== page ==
Livingstone has since told me, “The Treasury saw the Olympics as a toy for Tessa and me. They did not expect us to win.” The Treasury may well have been proved right, had London had to fight Madrid in the final round instead of Paris. Keith Mills, deputy chairman of the bid, had calculated that, in a London versus Madrid fight, London would lose by five votes.

On returning from Singapore, the Government carried on as if the budget calculated before the unexpected victory would not change. As the legislation for the London Games was being considered by Parliament in January 2006, a briefing note given to MPs reiterated the original figure but it did also mention the Lower Lea Valley Development, estimated at £800 million. It said those costs “are not associated with the Olympics”. There was also £650 million for the athletes’ village but this, it promised, “will be privately funded as part of the broader development of Stratford City”.

However, behind the scenes, a titanic battle was being waged between the DCMS, the Mayor’s office and the Treasury. Brown’s department, having finally looked at the figures in detail, was insisting on a 60 per cent contingency.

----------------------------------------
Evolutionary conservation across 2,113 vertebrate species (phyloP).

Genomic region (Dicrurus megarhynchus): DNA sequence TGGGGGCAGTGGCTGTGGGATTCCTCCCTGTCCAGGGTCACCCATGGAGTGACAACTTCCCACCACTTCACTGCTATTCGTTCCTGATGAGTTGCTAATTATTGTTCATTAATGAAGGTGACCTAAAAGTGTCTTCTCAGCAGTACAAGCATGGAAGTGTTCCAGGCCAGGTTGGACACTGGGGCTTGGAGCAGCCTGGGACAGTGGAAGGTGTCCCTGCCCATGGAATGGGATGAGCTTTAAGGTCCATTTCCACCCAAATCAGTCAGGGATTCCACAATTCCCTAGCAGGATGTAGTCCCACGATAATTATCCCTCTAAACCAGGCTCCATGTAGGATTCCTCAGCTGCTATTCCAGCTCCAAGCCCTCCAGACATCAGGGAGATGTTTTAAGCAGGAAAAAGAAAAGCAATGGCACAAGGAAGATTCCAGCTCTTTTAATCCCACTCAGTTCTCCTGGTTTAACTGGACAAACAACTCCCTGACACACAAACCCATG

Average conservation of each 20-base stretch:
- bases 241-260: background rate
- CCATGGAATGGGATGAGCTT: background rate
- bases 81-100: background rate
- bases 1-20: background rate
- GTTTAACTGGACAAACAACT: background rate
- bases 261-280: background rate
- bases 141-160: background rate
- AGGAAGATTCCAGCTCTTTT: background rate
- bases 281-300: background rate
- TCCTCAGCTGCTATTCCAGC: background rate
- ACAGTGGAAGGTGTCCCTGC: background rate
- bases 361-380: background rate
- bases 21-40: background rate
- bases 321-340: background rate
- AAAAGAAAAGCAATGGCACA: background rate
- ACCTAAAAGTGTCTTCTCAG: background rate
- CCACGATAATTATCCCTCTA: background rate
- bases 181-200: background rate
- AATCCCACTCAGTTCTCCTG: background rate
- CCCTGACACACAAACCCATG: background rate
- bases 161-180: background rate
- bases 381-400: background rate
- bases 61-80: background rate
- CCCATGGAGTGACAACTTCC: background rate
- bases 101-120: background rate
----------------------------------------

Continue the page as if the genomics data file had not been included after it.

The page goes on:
I was then the BBC’s sports editor and in February 2007 I revealed that the budget had risen to £9.3 billion. On the day of my 10 O’Clock News broadcast, I got a very angry message from an insider in the Mayor’s office saying I had been spun a line by the Treasury about costs. I was accused of falling for the game the Treasury was playing with the DCMS. The final figure, I was told, would be nothing like what I had revealed. A month later, the Government confirmed the budget of £9.3 billion.

The Treasury had insisted on the huge budget contingency because it expected the Olympics to take place while Britain was booming. The recession would soon change things but it also meant that the Treasury’s contingency was to come in very handy.

The downturn’s first casualty was the Olympic Village as the developer, Lend Lease, could not raise the necessary money to build it. The Government decided to fund the Village using £650 million from the contingency pot. Another £135 million of the contingency was used to build the media centre, part of which will be temporary.

So, in what may well prove the greatest of ironies, Gordon Brown, who least cared about the Games, has left his successor a valuable pot for a wholly unintended Olympic bonus.